Here's a post about economics, as suggested by Tammy. Well, sort of a post on economics.
I was watching the (original) Charlie and the Chocolate Factory movie (with Gene Wilder) - which came out the year I was born and which I have always really loved. I got it on DVD last year so my daughter could enjoy it, and I was watching it this weekend because my daughter put it in the DVD player to watch.
At the beginning of the movie, there is the "Candyman" song sequence, where the owner of a candy shop sings about how Willy Wonka was born to be a candyman and dances about, giving out candy in various forms to the children in the shop. Since I was a kid, this sequence always bothered me for this reason: A major plot point in the movie is Charlie's lack of funds to even buy a candy bar (because he's so poor) - and yet here, right at the beginning, you see all these kids dancing around, getting hundreds of dollars worth of candy for free - the proprietor just hands it out, you see no money exchanged. I wondered, why can't Charlie get some of that free candy?
Then as I watched it, and saw Charlie looking in through the window longingly as the sequence ends, all of the various arguments I've had in the blogsphere flooded in, and I wondered if instead one could take it for just how Charlie sees it - like all the kids get to dance and get candy for free (seemingly) and he's just left out of it because he's of the wrong class (too poor). Or something like that. In other words, it only SEEMS like candy is given away to him, given the relative wealth difference between him and those other children. They can afford it enough so that it seems (to Charlie) like it is just given away. I know, this is really overthinking it - in reality, they just wanted to do a musical number about candy, and that was a fun way to do it.
But this brought back the various blog arguments I've seen because of how it relates to perception. The "privileged" children in the store getting free candy - or rather, seeming to get free candy to the "non-privileged" Charlie Bucket - when the reality was, they really don't get free candy - Charlie's perception is mistaken -- which rather turns on its head the whole notion of "Standpoint Theory" - where the non-privileged supposedly have better insights than the privileged - in this case, the privileged know what's going on better than the non-privileged.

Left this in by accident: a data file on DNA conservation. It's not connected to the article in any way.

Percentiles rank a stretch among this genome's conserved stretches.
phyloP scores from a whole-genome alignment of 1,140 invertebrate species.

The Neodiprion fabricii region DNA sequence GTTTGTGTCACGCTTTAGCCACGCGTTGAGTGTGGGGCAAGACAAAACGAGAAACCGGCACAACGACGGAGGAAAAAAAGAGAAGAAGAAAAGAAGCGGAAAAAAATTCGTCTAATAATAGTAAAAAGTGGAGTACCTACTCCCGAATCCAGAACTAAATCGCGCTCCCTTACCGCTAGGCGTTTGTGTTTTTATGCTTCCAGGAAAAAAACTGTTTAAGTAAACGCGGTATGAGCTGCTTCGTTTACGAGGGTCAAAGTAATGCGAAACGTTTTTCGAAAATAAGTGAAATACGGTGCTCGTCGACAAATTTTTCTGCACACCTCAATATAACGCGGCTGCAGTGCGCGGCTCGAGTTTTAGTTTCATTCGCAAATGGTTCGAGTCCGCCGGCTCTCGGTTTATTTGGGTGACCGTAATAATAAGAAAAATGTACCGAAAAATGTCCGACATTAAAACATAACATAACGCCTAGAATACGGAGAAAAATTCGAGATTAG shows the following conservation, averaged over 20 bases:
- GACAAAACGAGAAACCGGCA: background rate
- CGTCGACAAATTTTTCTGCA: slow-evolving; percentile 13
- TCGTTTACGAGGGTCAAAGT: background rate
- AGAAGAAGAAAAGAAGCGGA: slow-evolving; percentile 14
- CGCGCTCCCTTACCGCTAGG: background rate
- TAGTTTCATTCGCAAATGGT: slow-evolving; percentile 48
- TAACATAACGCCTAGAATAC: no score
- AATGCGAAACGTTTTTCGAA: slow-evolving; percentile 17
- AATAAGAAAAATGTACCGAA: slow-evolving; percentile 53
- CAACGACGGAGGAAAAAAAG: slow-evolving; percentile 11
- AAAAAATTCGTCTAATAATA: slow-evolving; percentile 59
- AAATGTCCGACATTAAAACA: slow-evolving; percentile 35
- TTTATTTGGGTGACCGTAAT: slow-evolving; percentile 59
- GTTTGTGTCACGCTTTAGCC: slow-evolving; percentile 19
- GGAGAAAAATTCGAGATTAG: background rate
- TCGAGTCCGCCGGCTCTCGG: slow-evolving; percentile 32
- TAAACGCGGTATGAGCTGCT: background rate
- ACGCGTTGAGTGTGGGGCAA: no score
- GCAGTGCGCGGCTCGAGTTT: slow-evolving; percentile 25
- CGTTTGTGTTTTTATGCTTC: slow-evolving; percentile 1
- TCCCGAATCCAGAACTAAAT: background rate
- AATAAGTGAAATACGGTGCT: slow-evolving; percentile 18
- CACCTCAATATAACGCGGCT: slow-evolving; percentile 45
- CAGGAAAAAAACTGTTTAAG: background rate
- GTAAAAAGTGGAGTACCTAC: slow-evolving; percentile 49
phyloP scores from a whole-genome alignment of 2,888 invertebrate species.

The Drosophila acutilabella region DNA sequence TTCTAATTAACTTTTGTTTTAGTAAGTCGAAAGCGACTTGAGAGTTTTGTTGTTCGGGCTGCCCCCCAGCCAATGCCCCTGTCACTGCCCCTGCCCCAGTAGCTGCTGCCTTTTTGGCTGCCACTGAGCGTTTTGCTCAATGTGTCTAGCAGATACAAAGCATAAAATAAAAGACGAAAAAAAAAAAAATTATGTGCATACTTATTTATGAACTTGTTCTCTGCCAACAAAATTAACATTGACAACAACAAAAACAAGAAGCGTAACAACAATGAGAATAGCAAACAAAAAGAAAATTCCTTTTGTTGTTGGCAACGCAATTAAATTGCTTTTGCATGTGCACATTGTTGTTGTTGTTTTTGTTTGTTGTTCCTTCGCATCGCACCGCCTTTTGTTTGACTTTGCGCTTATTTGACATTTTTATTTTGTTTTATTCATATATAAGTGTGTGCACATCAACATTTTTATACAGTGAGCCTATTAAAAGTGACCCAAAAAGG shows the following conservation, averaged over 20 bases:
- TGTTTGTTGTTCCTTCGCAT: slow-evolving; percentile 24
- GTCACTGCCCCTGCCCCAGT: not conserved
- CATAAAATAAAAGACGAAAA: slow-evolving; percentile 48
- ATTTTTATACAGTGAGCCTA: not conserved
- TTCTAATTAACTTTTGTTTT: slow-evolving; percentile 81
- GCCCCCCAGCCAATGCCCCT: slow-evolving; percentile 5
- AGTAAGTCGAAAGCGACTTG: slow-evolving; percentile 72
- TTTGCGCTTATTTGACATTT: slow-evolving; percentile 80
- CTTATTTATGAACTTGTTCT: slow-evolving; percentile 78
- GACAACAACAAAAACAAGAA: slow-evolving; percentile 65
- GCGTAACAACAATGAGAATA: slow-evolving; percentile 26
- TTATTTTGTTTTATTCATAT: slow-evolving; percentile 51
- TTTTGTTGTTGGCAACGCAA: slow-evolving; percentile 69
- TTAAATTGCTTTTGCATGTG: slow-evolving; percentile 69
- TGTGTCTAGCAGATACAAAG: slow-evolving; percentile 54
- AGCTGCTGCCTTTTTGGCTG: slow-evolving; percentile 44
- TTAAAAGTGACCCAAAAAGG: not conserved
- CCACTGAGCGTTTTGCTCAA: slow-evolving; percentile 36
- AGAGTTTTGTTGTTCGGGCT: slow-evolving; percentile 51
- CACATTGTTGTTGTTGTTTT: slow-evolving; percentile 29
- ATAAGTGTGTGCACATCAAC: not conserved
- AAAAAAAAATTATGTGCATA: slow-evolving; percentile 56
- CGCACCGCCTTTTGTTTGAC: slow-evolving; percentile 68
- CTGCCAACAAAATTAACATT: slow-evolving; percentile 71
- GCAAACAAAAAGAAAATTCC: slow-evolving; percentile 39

Though in my personal opinion, I think standpoint theory is mostly bunk (and it has been fairly effectively refuted by people other than me) for the simple reason that I don't see how one could ever think to know the experiences of others without ever having walked in their shoes - being less privileged doesn't suddenly offer a person any insights - and it may even cause envy and resentment, which would color perceptions. I think it is part of the notion in leftist thinking that the poor are somehow better than those who aren't poor (and especially better than the rich) when, last I checked, rich, poor, or middle-class, we are all the same species, with the same strengths, weaknesses, and personal biases.
Which brings me to more economics - survival of the fittest. Some use that as an excuse to do nothing for the poor (except blame them) and I think this is bunk. It is true that if one is truly exceptional, one can go from poor to rich. And so it is also true that some of the rich are people who have done exactly that - and so in that limited circumstance, you really can say that a person truly deserved to be rich and those poor people he or she left behind deserved it less because they didn't work to earn it. But that is not the norm - a huge amount of wealth in our society is inherited - even more so as we eliminate the estate tax and as certain members of the upper class strip out public funds to enrich themselves (like with the Iraq war). Being born to someone rich doesn't mean one deserves to be rich - while there is some component of genetics to who we are, such that a successful person might breed successful children, even there there is variation, especially as one goes down to successive generations. Beyond that, it is easier to make a million when you are born with a million in a trust fund.
The way I think about the various "classes" is this: I think the main determiner of what class you will be is what class your parents were - rich parents, rich children; poor parents, poor children. I think it takes a very special sort of individual (and some luck) to manage to climb to a new class level - from poor to middle or from middle to rich - or from poor to rich. You can decrease that difficulty with some help - like with the GI Bill, that sent a whole generation to college after WWII - that created a robust middle class (which has slowly eroded away of late). Of course, it also helped that all of the world industrial powers other than the United States had been bombed into rubble and so we had basically total market share for manufacturing for a while.